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John W. Duarte : Getaran Jiwa Op125: Doberman – Yppan



John W. Duarte

Doberman – Yppan: 11 pages


It is now coming up to 19 years since we lost this very talented and much loved guitar composer, and yet here we are again with another new piece. I am still amazed at just how many of these wonderful pieces never got published during his lifetime, but I am very pleased that they are now getting published, and that far from being the dregs, they are fabulous works.

This latest one, which translates as Vibrations of the Soul comes from a 1960 Malaysian film, and was a very popular song in it. His latest work has the structure of the Theme, 4 Variations and a Finale, which when you read the notes follows the emotional story of the actual film.

Set in D in 4/4 with a dropped D 6th the opening theme is in three main voices for the most time, and as with many of this composer’s pieces, the harmonic structure isn’t always what you might expect, as he does occasionally surprise the player, pleasant though they usually are. The theme does traverse the entire fingerboard and the accompaniment to the melody is often an actual chord or an arpeggio. The first variation continues in the same key but in 6/8, and here the mainly two –voiced structure has the melody sometimes in the treble , and occasionally in the bass with again plenty of accidentals to show you that you don’t stay in D Major all the way through. Things really take off with Variation No2, which is a Dm Doloroso 4/4 with aching harmonies underneath the varied melody line, and more reliance on block chords. In contrast Variation No3 is animated and a semi – quaver driven 2/4 back in D Major. The melody is usually amongst the moving line of semi – quavers and continues like that until the situation changes considerably and some abrupt chords made up usually of fourths take over, but do then lead back into the opening idea and then to the final coda. The final 4th Variation is slow and quiet, and alternates between a melody in natural harmonics, then followed by the melody in canon form in two voices in normal notes. This happens four times, each melody slightly different to the one before, and the coda closes on a harmonic note sequence and a chord of D in harmonics.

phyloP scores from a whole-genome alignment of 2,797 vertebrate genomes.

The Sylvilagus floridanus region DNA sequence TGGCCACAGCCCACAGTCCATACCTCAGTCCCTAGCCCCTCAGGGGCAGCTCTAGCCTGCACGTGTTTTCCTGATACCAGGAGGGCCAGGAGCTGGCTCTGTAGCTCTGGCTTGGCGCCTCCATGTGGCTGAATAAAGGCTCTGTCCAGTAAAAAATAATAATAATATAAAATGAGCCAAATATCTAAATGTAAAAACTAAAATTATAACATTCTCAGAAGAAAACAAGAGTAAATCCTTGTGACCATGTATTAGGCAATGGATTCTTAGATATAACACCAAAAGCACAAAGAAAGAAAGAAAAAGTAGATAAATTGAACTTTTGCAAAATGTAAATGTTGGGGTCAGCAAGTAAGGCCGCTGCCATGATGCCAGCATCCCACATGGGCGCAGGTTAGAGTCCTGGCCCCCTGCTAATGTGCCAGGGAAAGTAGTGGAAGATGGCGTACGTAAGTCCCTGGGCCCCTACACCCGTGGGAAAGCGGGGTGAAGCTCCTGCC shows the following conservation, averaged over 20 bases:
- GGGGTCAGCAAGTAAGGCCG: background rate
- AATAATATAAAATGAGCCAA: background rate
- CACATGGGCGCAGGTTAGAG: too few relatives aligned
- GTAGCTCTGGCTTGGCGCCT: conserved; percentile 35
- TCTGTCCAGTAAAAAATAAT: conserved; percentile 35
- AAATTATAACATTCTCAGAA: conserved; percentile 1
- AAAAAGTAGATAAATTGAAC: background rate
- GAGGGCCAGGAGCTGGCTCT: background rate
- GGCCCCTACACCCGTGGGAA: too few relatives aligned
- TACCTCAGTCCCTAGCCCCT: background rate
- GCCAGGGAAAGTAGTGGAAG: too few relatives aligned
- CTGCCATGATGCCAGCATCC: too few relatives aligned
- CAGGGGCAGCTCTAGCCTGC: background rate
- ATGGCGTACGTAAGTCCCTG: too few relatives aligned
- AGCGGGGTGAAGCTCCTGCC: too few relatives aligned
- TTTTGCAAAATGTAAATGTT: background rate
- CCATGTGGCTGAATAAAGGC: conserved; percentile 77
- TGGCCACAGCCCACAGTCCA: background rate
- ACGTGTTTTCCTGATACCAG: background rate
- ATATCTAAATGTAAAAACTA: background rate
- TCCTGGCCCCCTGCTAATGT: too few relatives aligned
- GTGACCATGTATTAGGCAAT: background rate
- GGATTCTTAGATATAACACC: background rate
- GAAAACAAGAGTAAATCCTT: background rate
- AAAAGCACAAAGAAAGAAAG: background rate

The Finale begins as a fast waltz in D , full of strangely unusual modulations , which after a repeat slows down into a new idea for 8 bars before returning to the opening speed , but very different musically. Another Meno Mosso takes over for a short while, but different to before, until finally an accelerando brings back the first Tempo for a final time and then to a Vivo which brings the entire piece into a fortissimo conclusion.

This is a great piece, very much in John Duarte’s style, and full of excitingly odd harmonic points that really do keep the player on his/her toes. Audiences will love this!


Chris Dumigan

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